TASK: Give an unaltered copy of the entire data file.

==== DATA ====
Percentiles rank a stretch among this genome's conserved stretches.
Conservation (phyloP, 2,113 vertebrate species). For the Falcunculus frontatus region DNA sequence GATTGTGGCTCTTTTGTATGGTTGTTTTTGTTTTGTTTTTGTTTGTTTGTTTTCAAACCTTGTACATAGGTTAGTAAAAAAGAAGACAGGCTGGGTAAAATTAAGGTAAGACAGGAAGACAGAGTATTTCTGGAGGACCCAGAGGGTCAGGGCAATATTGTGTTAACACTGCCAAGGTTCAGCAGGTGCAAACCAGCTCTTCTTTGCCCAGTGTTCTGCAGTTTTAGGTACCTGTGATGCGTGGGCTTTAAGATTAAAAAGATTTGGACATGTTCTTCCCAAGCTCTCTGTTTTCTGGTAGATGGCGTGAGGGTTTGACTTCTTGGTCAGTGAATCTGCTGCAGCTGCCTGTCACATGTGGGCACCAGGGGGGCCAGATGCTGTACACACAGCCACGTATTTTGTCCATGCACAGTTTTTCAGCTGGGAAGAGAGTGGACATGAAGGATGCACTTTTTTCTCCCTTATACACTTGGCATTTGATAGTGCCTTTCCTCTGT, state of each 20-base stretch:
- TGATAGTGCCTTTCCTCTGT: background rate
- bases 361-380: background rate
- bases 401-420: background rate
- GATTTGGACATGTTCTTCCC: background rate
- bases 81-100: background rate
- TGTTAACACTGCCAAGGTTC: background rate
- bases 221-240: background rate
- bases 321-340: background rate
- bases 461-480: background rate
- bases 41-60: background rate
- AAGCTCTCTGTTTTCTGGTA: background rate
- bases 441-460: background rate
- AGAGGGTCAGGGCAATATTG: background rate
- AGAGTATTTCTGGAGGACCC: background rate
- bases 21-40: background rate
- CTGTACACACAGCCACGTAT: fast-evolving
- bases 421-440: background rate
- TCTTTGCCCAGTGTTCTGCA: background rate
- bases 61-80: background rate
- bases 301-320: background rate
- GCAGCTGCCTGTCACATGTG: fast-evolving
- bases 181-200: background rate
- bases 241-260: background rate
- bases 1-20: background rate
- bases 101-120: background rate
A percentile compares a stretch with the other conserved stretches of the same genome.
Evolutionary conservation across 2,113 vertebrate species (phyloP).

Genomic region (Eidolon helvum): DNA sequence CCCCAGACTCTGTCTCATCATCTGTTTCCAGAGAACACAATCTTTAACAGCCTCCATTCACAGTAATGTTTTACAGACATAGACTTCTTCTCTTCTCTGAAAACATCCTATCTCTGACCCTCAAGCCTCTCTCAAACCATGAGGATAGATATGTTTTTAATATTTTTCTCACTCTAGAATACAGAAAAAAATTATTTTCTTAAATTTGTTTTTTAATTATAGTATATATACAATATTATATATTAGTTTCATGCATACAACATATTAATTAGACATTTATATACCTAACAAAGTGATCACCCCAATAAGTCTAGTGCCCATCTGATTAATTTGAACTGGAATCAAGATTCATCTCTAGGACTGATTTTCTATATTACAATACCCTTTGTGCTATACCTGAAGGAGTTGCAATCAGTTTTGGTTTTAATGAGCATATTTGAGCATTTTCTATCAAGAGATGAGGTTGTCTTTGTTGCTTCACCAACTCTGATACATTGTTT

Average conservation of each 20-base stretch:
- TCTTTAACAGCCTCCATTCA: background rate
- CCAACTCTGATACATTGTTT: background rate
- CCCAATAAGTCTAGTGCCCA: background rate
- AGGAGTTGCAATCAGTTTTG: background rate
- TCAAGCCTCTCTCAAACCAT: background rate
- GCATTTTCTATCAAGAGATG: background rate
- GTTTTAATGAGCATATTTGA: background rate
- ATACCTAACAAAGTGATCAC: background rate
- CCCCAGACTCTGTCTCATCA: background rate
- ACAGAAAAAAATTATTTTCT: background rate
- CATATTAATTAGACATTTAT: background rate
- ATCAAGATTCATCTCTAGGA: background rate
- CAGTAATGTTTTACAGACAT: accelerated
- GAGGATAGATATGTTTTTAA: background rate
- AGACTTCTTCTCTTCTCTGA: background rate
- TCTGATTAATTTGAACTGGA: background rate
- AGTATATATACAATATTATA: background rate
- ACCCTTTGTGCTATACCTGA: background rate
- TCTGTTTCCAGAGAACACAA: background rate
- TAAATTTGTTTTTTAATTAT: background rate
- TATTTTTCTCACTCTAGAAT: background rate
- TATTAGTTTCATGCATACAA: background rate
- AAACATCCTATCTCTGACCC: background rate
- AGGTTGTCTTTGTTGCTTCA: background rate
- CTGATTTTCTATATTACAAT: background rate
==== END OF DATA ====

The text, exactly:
Percentiles rank a stretch among this genome's conserved stretches.
Conservation (phyloP, 2,113 vertebrate species). For the Falcunculus frontatus region DNA sequence GATTGTGGCTCTTTTGTATGGTTGTTTTTGTTTTGTTTTTGTTTGTTTGTTTTCAAACCTTGTACATAGGTTAGTAAAAAAGAAGACAGGCTGGGTAAAATTAAGGTAAGACAGGAAGACAGAGTATTTCTGGAGGACCCAGAGGGTCAGGGCAATATTGTGTTAACACTGCCAAGGTTCAGCAGGTGCAAACCAGCTCTTCTTTGCCCAGTGTTCTGCAGTTTTAGGTACCTGTGATGCGTGGGCTTTAAGATTAAAAAGATTTGGACATGTTCTTCCCAAGCTCTCTGTTTTCTGGTAGATGGCGTGAGGGTTTGACTTCTTGGTCAGTGAATCTGCTGCAGCTGCCTGTCACATGTGGGCACCAGGGGGGCCAGATGCTGTACACACAGCCACGTATTTTGTCCATGCACAGTTTTTCAGCTGGGAAGAGAGTGGACATGAAGGATGCACTTTTTTCTCCCTTATACACTTGGCATTTGATAGTGCCTTTCCTCTGT, state of each 20-base stretch:
- TGATAGTGCCTTTCCTCTGT: background rate
- bases 361-380: background rate
- bases 401-420: background rate
- GATTTGGACATGTTCTTCCC: background rate
- bases 81-100: background rate
- TGTTAACACTGCCAAGGTTC: background rate
- bases 221-240: background rate
- bases 321-340: background rate
- bases 461-480: background rate
- bases 41-60: background rate
- AAGCTCTCTGTTTTCTGGTA: background rate
- bases 441-460: background rate
- AGAGGGTCAGGGCAATATTG: background rate
- AGAGTATTTCTGGAGGACCC: background rate
- bases 21-40: background rate
- CTGTACACACAGCCACGTAT: fast-evolving
- bases 421-440: background rate
- TCTTTGCCCAGTGTTCTGCA: background rate
- bases 61-80: background rate
- bases 301-320: background rate
- GCAGCTGCCTGTCACATGTG: fast-evolving
- bases 181-200: background rate
- bases 241-260: background rate
- bases 1-20: background rate
- bases 101-120: background rate
A percentile compares a stretch with the other conserved stretches of the same genome.
Evolutionary conservation across 2,113 vertebrate species (phyloP).

Genomic region (Eidolon helvum): DNA sequence CCCCAGACTCTGTCTCATCATCTGTTTCCAGAGAACACAATCTTTAACAGCCTCCATTCACAGTAATGTTTTACAGACATAGACTTCTTCTCTTCTCTGAAAACATCCTATCTCTGACCCTCAAGCCTCTCTCAAACCATGAGGATAGATATGTTTTTAATATTTTTCTCACTCTAGAATACAGAAAAAAATTATTTTCTTAAATTTGTTTTTTAATTATAGTATATATACAATATTATATATTAGTTTCATGCATACAACATATTAATTAGACATTTATATACCTAACAAAGTGATCACCCCAATAAGTCTAGTGCCCATCTGATTAATTTGAACTGGAATCAAGATTCATCTCTAGGACTGATTTTCTATATTACAATACCCTTTGTGCTATACCTGAAGGAGTTGCAATCAGTTTTGGTTTTAATGAGCATATTTGAGCATTTTCTATCAAGAGATGAGGTTGTCTTTGTTGCTTCACCAACTCTGATACATTGTTT

Average conservation of each 20-base stretch:
- TCTTTAACAGCCTCCATTCA: background rate
- CCAACTCTGATACATTGTTT: background rate
- CCCAATAAGTCTAGTGCCCA: background rate
- AGGAGTTGCAATCAGTTTTG: background rate
- TCAAGCCTCTCTCAAACCAT: background rate
- GCATTTTCTATCAAGAGATG: background rate
- GTTTTAATGAGCATATTTGA: background rate
- ATACCTAACAAAGTGATCAC: background rate
- CCCCAGACTCTGTCTCATCA: background rate
- ACAGAAAAAAATTATTTTCT: background rate
- CATATTAATTAGACATTTAT: background rate
- ATCAAGATTCATCTCTAGGA: background rate
- CAGTAATGTTTTACAGACAT: accelerated
- GAGGATAGATATGTTTTTAA: background rate
- AGACTTCTTCTCTTCTCTGA: background rate
- TCTGATTAATTTGAACTGGA: background rate
- AGTATATATACAATATTATA: background rate
- ACCCTTTGTGCTATACCTGA: background rate
- TCTGTTTCCAGAGAACACAA: background rate
- TAAATTTGTTTTTTAATTAT: background rate
- TATTTTTCTCACTCTAGAAT: background rate
- TATTAGTTTCATGCATACAA: background rate
- AAACATCCTATCTCTGACCC: background rate
- AGGTTGTCTTTGTTGCTTCA: background rate
- CTGATTTTCTATATTACAAT: background rate